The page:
But it’s also true to say that even those who call for the return of tight number controls aren’t advocating controls on postgraduate, or international, or even (as is being introduced in many European countries), a fully nationalised and centralised admissions system. So if we really do have a “system” right now, and that system will retain a bunch providers competing for students, the “system” probably does need change. It’s just not clear that it is OfS that can pull it off.

3 responses to “Admit two: OfS reviews university admissions

  1. It is a shame that your piece doesn’t quote the Higher Education and Research Act (HERA) fully in relation to the OfS’s statutory duty in relation to the institutional autonomy of English higher education providers. Your readers might find it helpful if I explain it given the importance of this admissions review.

    We have a number of general duties and HERA says that we must have regard to them as we exercise our functions. The ‘have regard’ bit is critically important as it means that we have to consider each duty when we decide whether and how to act. We must weigh one against another and decide how to balance any tensions that exist between the different duties.

    Our judgement might be that we can’t justify an intervention because of the extent to which we think it might undermine institutional autonomy. But equally, our judgement might be that we should intervene in spite of a risk of undermining institutional autonomy.

    This all means that HERA doesn’t place an obligation on the OfS to protect institutional autonomy.

    There will be times, particularly when the risk to students is great, when it will be trumped: the greater the risk to students, the less right a provider has to institutional autonomy. You can see how this balancing of the interests of students and the interests of providers might be of particular importance in debates about whether the admissions system is working in the interests of students.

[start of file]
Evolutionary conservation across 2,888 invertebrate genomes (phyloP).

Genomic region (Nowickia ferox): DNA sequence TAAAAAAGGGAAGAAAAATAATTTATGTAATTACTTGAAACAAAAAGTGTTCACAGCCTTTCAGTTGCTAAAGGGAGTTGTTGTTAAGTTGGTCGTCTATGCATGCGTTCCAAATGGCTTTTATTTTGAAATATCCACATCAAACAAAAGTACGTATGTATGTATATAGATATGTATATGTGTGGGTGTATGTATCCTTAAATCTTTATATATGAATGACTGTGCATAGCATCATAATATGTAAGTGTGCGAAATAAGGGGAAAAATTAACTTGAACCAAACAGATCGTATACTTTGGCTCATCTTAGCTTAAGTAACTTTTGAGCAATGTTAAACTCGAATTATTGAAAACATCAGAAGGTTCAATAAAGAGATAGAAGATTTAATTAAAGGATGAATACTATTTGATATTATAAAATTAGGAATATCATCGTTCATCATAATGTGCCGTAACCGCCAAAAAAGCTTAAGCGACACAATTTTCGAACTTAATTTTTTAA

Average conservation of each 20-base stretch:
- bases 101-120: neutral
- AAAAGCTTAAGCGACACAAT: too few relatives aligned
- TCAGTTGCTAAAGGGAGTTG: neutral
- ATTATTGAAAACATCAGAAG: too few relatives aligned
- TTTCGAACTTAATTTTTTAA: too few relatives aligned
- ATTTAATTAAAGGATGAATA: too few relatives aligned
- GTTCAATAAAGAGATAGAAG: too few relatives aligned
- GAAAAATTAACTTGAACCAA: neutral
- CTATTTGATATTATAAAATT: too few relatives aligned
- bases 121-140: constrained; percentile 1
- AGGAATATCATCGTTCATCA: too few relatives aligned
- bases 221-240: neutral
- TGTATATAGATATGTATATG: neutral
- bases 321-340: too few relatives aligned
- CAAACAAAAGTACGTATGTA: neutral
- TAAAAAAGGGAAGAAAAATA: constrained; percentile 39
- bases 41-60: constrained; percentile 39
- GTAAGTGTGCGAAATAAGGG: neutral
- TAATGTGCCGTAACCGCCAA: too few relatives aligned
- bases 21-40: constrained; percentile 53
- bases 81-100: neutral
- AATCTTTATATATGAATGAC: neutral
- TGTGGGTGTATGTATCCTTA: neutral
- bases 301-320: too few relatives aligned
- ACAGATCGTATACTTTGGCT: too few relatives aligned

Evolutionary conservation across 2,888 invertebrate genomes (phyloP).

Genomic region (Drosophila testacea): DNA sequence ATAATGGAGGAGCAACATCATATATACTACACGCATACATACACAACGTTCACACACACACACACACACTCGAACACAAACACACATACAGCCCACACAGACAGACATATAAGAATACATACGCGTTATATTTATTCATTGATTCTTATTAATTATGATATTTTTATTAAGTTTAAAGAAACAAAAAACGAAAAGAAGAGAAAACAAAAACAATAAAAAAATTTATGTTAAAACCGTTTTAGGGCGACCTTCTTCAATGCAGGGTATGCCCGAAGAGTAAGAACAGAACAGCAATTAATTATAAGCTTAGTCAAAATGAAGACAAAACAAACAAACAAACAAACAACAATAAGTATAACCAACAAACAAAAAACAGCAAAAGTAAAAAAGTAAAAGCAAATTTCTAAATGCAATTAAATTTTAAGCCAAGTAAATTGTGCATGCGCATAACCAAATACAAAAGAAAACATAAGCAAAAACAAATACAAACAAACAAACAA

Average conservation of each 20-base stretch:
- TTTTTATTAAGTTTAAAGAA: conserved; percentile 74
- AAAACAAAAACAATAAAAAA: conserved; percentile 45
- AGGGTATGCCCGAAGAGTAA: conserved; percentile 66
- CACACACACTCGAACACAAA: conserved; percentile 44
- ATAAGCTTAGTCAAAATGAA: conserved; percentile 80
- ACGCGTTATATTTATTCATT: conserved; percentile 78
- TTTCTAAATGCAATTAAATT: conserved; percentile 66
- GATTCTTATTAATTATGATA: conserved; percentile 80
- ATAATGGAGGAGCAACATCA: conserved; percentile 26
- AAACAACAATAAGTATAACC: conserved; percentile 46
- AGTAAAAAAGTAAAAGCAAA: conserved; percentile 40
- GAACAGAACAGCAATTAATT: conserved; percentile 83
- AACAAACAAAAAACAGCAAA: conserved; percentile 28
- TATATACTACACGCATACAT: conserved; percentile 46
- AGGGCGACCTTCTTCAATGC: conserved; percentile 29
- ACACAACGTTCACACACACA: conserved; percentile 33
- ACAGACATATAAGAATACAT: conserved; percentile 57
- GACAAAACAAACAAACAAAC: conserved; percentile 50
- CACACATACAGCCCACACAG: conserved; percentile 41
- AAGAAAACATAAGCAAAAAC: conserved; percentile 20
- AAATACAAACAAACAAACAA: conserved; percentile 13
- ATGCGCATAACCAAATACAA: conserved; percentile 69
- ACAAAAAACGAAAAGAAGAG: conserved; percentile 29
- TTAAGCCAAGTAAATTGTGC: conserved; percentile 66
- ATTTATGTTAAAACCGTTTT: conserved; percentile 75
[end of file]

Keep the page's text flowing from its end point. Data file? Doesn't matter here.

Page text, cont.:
You kindly published my blog which sets this out at greater length back in 2018: https://wonkhe.com/blogs/having-regard-to-institutional-autonomy/

  2. A strange understanding of “due regard” and “institutional autonomy”. Rewinding back to 2018:

    Due regard means that the OfS MUST consider BEFORE it acts what impact its action may have on the legal autonomy of HE institutions. Taken literally, it means that OfS should produce impact assessments that are evidenced, reasonable, and proportionate to the intended action.

    Although OfS must pay due regard to the guidance it receives from a Secretary of State, this guidance must also have due regard to institutional autonomy. As the law stands, there would need to be compelling evidence of an existential threat to the future of the UK and/or to the reputations and continued operation of Universities to justify overriding institutional autonomy. Susan Lapsworth’s contention that OfS can perform a balancing act, weighing one duty against another duty, misunderstands and misreads the basic legislation underpinning her organisation and the entire higher education sector. Thee bar is set far higher than this.

    The existing legislation protects universities from political interference and bureaucratic control. For sure, the government can make new laws since it has a majority. The 2019 Conservative manifesto included the line “[we will] improve the application and offer system for undergraduate students.” But it the government wants to impose a specific regime on universities, it must pass new primary legislation. Regulation as currently configured cannot deliver this while there are still courts of law.

  3. I don’t really see why the possibility for applicants to take a year between Results Day and entry has been tucked away in the ‘Future Options’ of the consultation… it seems like the most sensible solution?

    You can maintain the current academic calendar, saving on a massive change for the sector; you can give students time to consider their applications, research their HE options and prepare for HE; and you can get rid of unfair offers, predicted grades and dodgy admissions practices.

    You could even build in some sponsored community action projects or Rory-Stewart-style national civic service if you like, to add some benefit for the taxpayer.